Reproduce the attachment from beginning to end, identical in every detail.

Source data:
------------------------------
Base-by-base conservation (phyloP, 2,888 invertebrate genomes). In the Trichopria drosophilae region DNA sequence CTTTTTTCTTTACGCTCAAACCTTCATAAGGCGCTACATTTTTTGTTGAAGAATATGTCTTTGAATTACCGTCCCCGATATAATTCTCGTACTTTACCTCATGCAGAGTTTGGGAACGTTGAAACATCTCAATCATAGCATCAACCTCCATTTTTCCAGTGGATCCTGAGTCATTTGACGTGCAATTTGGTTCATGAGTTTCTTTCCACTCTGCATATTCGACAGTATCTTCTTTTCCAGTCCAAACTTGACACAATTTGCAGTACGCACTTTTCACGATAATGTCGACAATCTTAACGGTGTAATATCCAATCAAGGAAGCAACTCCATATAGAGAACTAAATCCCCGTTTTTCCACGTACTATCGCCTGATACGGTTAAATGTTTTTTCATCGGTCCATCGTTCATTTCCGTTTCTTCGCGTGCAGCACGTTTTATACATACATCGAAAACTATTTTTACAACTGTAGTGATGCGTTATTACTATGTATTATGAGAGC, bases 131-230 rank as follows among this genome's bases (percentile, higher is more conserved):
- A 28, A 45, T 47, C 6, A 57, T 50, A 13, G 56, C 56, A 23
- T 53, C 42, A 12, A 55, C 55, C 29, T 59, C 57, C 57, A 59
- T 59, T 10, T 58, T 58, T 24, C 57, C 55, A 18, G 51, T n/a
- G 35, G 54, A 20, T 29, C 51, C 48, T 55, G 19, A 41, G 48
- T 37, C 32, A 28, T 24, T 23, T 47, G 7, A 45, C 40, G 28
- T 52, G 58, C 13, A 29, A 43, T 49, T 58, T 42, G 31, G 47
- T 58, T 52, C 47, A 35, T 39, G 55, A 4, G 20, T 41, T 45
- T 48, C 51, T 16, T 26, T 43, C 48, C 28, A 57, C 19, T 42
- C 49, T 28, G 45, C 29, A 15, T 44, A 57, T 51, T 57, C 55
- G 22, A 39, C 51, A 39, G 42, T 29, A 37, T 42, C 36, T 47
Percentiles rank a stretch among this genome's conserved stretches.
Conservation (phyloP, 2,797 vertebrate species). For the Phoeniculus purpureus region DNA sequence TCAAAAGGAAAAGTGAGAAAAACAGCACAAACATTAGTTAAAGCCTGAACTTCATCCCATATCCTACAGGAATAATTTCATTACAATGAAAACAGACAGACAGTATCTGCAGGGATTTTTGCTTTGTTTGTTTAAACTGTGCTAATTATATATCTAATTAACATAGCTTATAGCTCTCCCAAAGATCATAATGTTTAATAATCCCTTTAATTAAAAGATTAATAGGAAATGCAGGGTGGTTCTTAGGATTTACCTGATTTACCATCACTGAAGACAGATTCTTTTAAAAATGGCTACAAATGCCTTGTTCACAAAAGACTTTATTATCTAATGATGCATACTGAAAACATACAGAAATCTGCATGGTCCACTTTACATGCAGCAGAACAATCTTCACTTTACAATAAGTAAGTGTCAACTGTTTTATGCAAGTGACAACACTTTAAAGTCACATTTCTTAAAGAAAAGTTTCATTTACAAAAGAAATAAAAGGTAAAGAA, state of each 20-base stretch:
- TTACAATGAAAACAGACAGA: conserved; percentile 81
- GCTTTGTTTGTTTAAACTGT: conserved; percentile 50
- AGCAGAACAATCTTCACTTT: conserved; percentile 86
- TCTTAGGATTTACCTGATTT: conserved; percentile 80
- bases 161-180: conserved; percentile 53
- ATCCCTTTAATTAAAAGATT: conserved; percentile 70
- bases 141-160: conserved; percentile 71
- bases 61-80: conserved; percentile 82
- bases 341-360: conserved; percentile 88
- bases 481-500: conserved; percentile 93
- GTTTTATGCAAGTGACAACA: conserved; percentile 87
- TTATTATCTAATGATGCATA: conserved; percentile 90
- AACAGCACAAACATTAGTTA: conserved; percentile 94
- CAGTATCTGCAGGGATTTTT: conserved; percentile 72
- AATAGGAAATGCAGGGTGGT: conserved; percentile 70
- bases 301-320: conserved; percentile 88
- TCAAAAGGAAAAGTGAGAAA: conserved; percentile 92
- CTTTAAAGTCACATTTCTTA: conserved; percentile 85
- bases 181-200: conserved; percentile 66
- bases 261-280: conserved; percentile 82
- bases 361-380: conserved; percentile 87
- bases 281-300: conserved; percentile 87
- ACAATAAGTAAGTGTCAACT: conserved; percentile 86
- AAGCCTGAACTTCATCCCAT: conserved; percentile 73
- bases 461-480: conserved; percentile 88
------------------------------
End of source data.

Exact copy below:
Base-by-base conservation (phyloP, 2,888 invertebrate genomes). In the Trichopria drosophilae region DNA sequence CTTTTTTCTTTACGCTCAAACCTTCATAAGGCGCTACATTTTTTGTTGAAGAATATGTCTTTGAATTACCGTCCCCGATATAATTCTCGTACTTTACCTCATGCAGAGTTTGGGAACGTTGAAACATCTCAATCATAGCATCAACCTCCATTTTTCCAGTGGATCCTGAGTCATTTGACGTGCAATTTGGTTCATGAGTTTCTTTCCACTCTGCATATTCGACAGTATCTTCTTTTCCAGTCCAAACTTGACACAATTTGCAGTACGCACTTTTCACGATAATGTCGACAATCTTAACGGTGTAATATCCAATCAAGGAAGCAACTCCATATAGAGAACTAAATCCCCGTTTTTCCACGTACTATCGCCTGATACGGTTAAATGTTTTTTCATCGGTCCATCGTTCATTTCCGTTTCTTCGCGTGCAGCACGTTTTATACATACATCGAAAACTATTTTTACAACTGTAGTGATGCGTTATTACTATGTATTATGAGAGC, bases 131-230 rank as follows among this genome's bases (percentile, higher is more conserved):
- A 28, A 45, T 47, C 6, A 57, T 50, A 13, G 56, C 56, A 23
- T 53, C 42, A 12, A 55, C 55, C 29, T 59, C 57, C 57, A 59
- T 59, T 10, T 58, T 58, T 24, C 57, C 55, A 18, G 51, T n/a
- G 35, G 54, A 20, T 29, C 51, C 48, T 55, G 19, A 41, G 48
- T 37, C 32, A 28, T 24, T 23, T 47, G 7, A 45, C 40, G 28
- T 52, G 58, C 13, A 29, A 43, T 49, T 58, T 42, G 31, G 47
- T 58, T 52, C 47, A 35, T 39, G 55, A 4, G 20, T 41, T 45
- T 48, C 51, T 16, T 26, T 43, C 48, C 28, A 57, C 19, T 42
- C 49, T 28, G 45, C 29, A 15, T 44, A 57, T 51, T 57, C 55
- G 22, A 39, C 51, A 39, G 42, T 29, A 37, T 42, C 36, T 47
Percentiles rank a stretch among this genome's conserved stretches.
Conservation (phyloP, 2,797 vertebrate species). For the Phoeniculus purpureus region DNA sequence TCAAAAGGAAAAGTGAGAAAAACAGCACAAACATTAGTTAAAGCCTGAACTTCATCCCATATCCTACAGGAATAATTTCATTACAATGAAAACAGACAGACAGTATCTGCAGGGATTTTTGCTTTGTTTGTTTAAACTGTGCTAATTATATATCTAATTAACATAGCTTATAGCTCTCCCAAAGATCATAATGTTTAATAATCCCTTTAATTAAAAGATTAATAGGAAATGCAGGGTGGTTCTTAGGATTTACCTGATTTACCATCACTGAAGACAGATTCTTTTAAAAATGGCTACAAATGCCTTGTTCACAAAAGACTTTATTATCTAATGATGCATACTGAAAACATACAGAAATCTGCATGGTCCACTTTACATGCAGCAGAACAATCTTCACTTTACAATAAGTAAGTGTCAACTGTTTTATGCAAGTGACAACACTTTAAAGTCACATTTCTTAAAGAAAAGTTTCATTTACAAAAGAAATAAAAGGTAAAGAA, state of each 20-base stretch:
- TTACAATGAAAACAGACAGA: conserved; percentile 81
- GCTTTGTTTGTTTAAACTGT: conserved; percentile 50
- AGCAGAACAATCTTCACTTT: conserved; percentile 86
- TCTTAGGATTTACCTGATTT: conserved; percentile 80
- bases 161-180: conserved; percentile 53
- ATCCCTTTAATTAAAAGATT: conserved; percentile 70
- bases 141-160: conserved; percentile 71
- bases 61-80: conserved; percentile 82
- bases 341-360: conserved; percentile 88
- bases 481-500: conserved; percentile 93
- GTTTTATGCAAGTGACAACA: conserved; percentile 87
- TTATTATCTAATGATGCATA: conserved; percentile 90
- AACAGCACAAACATTAGTTA: conserved; percentile 94
- CAGTATCTGCAGGGATTTTT: conserved; percentile 72
- AATAGGAAATGCAGGGTGGT: conserved; percentile 70
- bases 301-320: conserved; percentile 88
- TCAAAAGGAAAAGTGAGAAA: conserved; percentile 92
- CTTTAAAGTCACATTTCTTA: conserved; percentile 85
- bases 181-200: conserved; percentile 66
- bases 261-280: conserved; percentile 82
- bases 361-380: conserved; percentile 87
- bases 281-300: conserved; percentile 87
- ACAATAAGTAAGTGTCAACT: conserved; percentile 86
- AAGCCTGAACTTCATCCCAT: conserved; percentile 73
- bases 461-480: conserved; percentile 88